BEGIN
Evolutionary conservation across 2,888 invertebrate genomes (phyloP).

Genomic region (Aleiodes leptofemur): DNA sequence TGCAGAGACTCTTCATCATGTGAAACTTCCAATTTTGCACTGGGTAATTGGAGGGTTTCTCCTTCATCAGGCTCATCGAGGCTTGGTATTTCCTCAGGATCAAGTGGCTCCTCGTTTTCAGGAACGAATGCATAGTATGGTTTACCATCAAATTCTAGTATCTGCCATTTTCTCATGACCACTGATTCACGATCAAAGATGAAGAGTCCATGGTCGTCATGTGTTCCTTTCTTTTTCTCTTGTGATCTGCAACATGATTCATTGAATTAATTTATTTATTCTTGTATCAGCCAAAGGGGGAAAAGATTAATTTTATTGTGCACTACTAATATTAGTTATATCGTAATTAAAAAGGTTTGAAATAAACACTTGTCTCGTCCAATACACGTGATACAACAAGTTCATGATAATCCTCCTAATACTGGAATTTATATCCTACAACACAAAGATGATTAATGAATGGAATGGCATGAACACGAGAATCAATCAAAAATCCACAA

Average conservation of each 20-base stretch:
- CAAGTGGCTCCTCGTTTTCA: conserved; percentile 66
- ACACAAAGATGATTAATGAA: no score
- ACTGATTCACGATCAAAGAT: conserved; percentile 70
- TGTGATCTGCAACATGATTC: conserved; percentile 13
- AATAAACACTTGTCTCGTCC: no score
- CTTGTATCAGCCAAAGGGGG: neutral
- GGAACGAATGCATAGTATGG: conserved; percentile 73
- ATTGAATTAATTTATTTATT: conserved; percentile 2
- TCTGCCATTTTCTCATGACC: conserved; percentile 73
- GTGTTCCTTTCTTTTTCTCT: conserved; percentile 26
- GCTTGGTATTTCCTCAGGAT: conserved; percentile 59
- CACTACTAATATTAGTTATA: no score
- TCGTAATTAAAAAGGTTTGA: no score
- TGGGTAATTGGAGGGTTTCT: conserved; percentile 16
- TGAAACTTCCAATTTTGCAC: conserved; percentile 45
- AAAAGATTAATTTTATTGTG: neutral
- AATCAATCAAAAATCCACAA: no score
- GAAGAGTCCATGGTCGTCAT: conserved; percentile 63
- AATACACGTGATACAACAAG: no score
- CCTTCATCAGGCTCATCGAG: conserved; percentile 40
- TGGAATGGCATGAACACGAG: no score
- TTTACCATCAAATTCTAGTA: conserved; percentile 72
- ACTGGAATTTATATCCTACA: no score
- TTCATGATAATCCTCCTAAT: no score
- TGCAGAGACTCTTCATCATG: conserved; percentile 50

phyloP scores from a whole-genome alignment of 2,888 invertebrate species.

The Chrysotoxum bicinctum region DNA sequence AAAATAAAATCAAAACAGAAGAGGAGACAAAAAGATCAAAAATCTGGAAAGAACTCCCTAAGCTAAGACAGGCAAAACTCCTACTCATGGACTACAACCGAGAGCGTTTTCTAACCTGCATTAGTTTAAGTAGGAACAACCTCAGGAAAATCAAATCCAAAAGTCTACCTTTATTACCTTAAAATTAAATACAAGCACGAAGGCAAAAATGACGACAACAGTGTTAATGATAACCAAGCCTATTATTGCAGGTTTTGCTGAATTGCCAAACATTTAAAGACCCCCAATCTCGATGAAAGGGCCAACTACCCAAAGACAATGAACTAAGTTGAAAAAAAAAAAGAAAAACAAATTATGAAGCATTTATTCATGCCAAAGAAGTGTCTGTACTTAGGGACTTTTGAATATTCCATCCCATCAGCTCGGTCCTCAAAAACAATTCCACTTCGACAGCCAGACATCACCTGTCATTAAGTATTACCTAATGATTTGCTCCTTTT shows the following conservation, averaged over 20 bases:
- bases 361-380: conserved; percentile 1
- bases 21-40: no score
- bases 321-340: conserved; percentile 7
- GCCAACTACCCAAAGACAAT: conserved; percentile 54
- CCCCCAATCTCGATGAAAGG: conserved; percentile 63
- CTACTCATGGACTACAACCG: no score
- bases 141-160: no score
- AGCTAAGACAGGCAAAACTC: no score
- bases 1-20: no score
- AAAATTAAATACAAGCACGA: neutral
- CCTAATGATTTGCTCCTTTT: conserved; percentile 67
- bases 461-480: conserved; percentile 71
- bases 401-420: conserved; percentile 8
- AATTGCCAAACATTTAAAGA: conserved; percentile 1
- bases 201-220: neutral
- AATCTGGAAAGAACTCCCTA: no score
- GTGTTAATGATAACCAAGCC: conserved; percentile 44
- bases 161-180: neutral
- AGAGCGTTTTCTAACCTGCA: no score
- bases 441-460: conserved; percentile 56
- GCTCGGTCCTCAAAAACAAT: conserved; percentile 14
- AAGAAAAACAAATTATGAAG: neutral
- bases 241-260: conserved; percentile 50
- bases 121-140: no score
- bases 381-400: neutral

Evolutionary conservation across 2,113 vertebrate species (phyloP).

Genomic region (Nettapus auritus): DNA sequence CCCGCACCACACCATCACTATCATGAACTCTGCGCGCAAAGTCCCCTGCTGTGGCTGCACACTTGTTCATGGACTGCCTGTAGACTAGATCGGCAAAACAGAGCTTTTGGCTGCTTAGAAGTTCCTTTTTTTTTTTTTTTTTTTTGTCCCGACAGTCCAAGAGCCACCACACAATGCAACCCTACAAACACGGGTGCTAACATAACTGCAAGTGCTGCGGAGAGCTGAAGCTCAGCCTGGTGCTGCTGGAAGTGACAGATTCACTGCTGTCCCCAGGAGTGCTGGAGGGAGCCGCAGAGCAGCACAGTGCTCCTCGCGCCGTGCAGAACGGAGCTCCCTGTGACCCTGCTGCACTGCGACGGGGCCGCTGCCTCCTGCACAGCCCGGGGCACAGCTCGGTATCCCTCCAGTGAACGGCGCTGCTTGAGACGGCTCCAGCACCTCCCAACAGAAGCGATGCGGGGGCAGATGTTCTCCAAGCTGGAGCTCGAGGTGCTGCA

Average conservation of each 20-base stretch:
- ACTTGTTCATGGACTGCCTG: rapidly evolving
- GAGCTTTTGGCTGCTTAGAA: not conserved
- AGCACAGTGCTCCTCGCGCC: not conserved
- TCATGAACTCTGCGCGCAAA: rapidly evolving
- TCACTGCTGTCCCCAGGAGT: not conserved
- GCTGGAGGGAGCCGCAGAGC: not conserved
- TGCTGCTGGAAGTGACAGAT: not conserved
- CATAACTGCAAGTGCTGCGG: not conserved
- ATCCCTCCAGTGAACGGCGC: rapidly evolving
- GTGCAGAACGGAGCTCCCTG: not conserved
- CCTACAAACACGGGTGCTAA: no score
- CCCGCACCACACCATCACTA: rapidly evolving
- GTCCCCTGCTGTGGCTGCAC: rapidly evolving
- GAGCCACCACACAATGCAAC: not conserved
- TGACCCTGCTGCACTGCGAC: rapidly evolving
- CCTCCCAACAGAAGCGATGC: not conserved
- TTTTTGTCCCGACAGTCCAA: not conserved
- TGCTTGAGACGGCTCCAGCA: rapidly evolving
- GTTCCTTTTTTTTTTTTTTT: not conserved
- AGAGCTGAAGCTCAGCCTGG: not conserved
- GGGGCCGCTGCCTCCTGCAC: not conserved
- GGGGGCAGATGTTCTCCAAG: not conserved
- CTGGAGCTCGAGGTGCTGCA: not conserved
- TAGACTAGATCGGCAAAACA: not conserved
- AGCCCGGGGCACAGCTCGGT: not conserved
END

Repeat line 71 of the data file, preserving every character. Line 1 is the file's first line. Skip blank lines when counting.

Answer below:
- GTCCCCTGCTGTGGCTGCAC: rapidly evolving